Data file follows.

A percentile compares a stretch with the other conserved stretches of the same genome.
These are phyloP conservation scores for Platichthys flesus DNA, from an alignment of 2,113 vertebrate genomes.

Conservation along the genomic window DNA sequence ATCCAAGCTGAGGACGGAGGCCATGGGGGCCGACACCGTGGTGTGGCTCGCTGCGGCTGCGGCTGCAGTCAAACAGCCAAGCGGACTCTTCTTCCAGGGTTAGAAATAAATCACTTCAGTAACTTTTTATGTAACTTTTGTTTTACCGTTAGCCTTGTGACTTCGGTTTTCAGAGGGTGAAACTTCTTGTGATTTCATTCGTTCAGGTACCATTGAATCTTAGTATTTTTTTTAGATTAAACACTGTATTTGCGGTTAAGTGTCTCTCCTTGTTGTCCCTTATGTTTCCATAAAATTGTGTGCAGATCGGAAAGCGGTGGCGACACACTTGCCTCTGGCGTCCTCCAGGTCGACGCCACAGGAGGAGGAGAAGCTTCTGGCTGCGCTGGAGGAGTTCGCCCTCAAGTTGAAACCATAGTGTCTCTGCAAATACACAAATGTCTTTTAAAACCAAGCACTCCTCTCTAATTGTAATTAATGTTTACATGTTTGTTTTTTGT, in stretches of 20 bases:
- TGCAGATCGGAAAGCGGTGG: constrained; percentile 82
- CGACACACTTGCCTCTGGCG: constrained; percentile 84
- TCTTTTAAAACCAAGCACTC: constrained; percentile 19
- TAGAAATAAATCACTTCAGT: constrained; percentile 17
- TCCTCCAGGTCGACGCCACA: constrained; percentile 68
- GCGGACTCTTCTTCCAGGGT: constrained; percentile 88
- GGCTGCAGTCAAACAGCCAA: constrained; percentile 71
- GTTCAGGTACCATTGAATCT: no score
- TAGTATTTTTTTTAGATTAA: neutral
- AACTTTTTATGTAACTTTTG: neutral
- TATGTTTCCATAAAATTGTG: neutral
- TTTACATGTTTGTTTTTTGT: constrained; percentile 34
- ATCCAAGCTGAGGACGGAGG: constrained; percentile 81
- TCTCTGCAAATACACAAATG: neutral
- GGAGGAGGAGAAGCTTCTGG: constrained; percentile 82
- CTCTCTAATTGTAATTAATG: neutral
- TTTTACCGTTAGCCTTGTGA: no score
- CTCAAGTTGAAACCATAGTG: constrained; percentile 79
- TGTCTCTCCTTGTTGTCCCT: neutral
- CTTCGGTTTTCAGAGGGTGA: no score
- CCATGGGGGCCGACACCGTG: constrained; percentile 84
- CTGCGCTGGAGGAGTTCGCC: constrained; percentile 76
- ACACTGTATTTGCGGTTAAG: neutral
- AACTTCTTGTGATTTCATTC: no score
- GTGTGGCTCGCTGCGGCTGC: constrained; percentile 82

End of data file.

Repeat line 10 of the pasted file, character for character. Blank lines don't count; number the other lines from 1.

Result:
- GGCTGCAGTCAAACAGCCAA: constrained; percentile 71